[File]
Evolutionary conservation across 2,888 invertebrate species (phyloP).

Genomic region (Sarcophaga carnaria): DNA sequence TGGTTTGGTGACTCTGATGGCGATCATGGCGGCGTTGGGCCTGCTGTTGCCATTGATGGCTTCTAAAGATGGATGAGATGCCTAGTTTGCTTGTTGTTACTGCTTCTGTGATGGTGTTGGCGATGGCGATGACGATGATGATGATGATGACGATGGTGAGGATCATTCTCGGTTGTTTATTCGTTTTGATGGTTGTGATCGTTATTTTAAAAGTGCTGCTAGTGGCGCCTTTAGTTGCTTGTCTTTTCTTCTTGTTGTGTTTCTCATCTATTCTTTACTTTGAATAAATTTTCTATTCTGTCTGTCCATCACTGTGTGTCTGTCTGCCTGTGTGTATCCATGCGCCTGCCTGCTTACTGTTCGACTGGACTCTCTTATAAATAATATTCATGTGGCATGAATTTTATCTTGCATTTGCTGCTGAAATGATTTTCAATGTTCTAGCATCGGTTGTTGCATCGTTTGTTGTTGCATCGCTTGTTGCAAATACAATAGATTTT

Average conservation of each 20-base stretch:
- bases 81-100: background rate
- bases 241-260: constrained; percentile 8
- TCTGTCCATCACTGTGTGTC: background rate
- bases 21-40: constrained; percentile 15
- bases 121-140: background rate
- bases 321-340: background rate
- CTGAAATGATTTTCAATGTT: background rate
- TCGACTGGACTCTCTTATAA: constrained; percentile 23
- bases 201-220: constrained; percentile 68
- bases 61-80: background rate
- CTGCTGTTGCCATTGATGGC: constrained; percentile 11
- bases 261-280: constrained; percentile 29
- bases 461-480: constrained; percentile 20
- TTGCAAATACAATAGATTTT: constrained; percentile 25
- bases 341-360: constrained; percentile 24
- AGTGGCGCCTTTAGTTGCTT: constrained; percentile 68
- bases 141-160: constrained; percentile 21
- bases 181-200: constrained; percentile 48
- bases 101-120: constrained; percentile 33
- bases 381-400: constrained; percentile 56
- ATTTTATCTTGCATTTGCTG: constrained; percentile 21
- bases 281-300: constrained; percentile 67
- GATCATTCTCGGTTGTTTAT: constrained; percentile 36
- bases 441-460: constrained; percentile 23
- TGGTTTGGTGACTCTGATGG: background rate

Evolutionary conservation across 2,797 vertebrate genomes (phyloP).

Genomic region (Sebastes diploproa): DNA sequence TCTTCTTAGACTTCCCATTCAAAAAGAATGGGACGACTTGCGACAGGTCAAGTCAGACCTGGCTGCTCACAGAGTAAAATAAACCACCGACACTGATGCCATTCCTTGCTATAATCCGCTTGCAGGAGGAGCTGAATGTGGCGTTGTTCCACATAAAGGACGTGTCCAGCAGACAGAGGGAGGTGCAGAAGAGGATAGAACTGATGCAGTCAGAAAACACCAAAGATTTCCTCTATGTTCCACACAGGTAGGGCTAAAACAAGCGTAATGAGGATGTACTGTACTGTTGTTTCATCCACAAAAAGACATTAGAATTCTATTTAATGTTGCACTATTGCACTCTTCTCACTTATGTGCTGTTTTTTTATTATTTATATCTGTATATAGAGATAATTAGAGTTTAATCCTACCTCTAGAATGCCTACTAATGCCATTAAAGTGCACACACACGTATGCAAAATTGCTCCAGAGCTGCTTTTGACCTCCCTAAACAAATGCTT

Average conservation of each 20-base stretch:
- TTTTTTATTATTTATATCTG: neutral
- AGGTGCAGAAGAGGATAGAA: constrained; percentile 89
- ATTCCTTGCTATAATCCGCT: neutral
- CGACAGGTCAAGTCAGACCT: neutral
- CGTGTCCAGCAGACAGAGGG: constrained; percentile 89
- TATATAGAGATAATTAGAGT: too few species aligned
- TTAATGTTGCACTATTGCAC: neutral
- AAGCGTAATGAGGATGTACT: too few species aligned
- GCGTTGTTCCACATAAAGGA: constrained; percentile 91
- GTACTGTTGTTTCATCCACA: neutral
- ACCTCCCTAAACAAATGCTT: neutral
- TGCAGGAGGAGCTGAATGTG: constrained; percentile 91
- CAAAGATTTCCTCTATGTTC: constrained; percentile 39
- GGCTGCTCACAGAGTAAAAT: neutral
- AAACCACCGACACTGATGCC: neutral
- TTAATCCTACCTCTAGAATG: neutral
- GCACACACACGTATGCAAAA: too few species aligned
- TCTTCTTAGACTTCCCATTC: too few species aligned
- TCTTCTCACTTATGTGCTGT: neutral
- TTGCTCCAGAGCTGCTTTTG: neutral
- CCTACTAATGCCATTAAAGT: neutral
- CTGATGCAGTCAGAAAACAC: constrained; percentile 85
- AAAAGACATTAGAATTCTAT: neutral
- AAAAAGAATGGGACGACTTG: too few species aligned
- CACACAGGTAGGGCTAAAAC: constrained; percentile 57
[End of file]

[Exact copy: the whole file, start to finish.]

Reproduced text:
Evolutionary conservation across 2,888 invertebrate species (phyloP).

Genomic region (Sarcophaga carnaria): DNA sequence TGGTTTGGTGACTCTGATGGCGATCATGGCGGCGTTGGGCCTGCTGTTGCCATTGATGGCTTCTAAAGATGGATGAGATGCCTAGTTTGCTTGTTGTTACTGCTTCTGTGATGGTGTTGGCGATGGCGATGACGATGATGATGATGATGACGATGGTGAGGATCATTCTCGGTTGTTTATTCGTTTTGATGGTTGTGATCGTTATTTTAAAAGTGCTGCTAGTGGCGCCTTTAGTTGCTTGTCTTTTCTTCTTGTTGTGTTTCTCATCTATTCTTTACTTTGAATAAATTTTCTATTCTGTCTGTCCATCACTGTGTGTCTGTCTGCCTGTGTGTATCCATGCGCCTGCCTGCTTACTGTTCGACTGGACTCTCTTATAAATAATATTCATGTGGCATGAATTTTATCTTGCATTTGCTGCTGAAATGATTTTCAATGTTCTAGCATCGGTTGTTGCATCGTTTGTTGTTGCATCGCTTGTTGCAAATACAATAGATTTT

Average conservation of each 20-base stretch:
- bases 81-100: background rate
- bases 241-260: constrained; percentile 8
- TCTGTCCATCACTGTGTGTC: background rate
- bases 21-40: constrained; percentile 15
- bases 121-140: background rate
- bases 321-340: background rate
- CTGAAATGATTTTCAATGTT: background rate
- TCGACTGGACTCTCTTATAA: constrained; percentile 23
- bases 201-220: constrained; percentile 68
- bases 61-80: background rate
- CTGCTGTTGCCATTGATGGC: constrained; percentile 11
- bases 261-280: constrained; percentile 29
- bases 461-480: constrained; percentile 20
- TTGCAAATACAATAGATTTT: constrained; percentile 25
- bases 341-360: constrained; percentile 24
- AGTGGCGCCTTTAGTTGCTT: constrained; percentile 68
- bases 141-160: constrained; percentile 21
- bases 181-200: constrained; percentile 48
- bases 101-120: constrained; percentile 33
- bases 381-400: constrained; percentile 56
- ATTTTATCTTGCATTTGCTG: constrained; percentile 21
- bases 281-300: constrained; percentile 67
- GATCATTCTCGGTTGTTTAT: constrained; percentile 36
- bases 441-460: constrained; percentile 23
- TGGTTTGGTGACTCTGATGG: background rate

Evolutionary conservation across 2,797 vertebrate genomes (phyloP).

Genomic region (Sebastes diploproa): DNA sequence TCTTCTTAGACTTCCCATTCAAAAAGAATGGGACGACTTGCGACAGGTCAAGTCAGACCTGGCTGCTCACAGAGTAAAATAAACCACCGACACTGATGCCATTCCTTGCTATAATCCGCTTGCAGGAGGAGCTGAATGTGGCGTTGTTCCACATAAAGGACGTGTCCAGCAGACAGAGGGAGGTGCAGAAGAGGATAGAACTGATGCAGTCAGAAAACACCAAAGATTTCCTCTATGTTCCACACAGGTAGGGCTAAAACAAGCGTAATGAGGATGTACTGTACTGTTGTTTCATCCACAAAAAGACATTAGAATTCTATTTAATGTTGCACTATTGCACTCTTCTCACTTATGTGCTGTTTTTTTATTATTTATATCTGTATATAGAGATAATTAGAGTTTAATCCTACCTCTAGAATGCCTACTAATGCCATTAAAGTGCACACACACGTATGCAAAATTGCTCCAGAGCTGCTTTTGACCTCCCTAAACAAATGCTT

Average conservation of each 20-base stretch:
- TTTTTTATTATTTATATCTG: neutral
- AGGTGCAGAAGAGGATAGAA: constrained; percentile 89
- ATTCCTTGCTATAATCCGCT: neutral
- CGACAGGTCAAGTCAGACCT: neutral
- CGTGTCCAGCAGACAGAGGG: constrained; percentile 89
- TATATAGAGATAATTAGAGT: too few species aligned
- TTAATGTTGCACTATTGCAC: neutral
- AAGCGTAATGAGGATGTACT: too few species aligned
- GCGTTGTTCCACATAAAGGA: constrained; percentile 91
- GTACTGTTGTTTCATCCACA: neutral
- ACCTCCCTAAACAAATGCTT: neutral
- TGCAGGAGGAGCTGAATGTG: constrained; percentile 91
- CAAAGATTTCCTCTATGTTC: constrained; percentile 39
- GGCTGCTCACAGAGTAAAAT: neutral
- AAACCACCGACACTGATGCC: neutral
- TTAATCCTACCTCTAGAATG: neutral
- GCACACACACGTATGCAAAA: too few species aligned
- TCTTCTTAGACTTCCCATTC: too few species aligned
- TCTTCTCACTTATGTGCTGT: neutral
- TTGCTCCAGAGCTGCTTTTG: neutral
- CCTACTAATGCCATTAAAGT: neutral
- CTGATGCAGTCAGAAAACAC: constrained; percentile 85
- AAAAGACATTAGAATTCTAT: neutral
- AAAAAGAATGGGACGACTTG: too few species aligned
- CACACAGGTAGGGCTAAAAC: constrained; percentile 57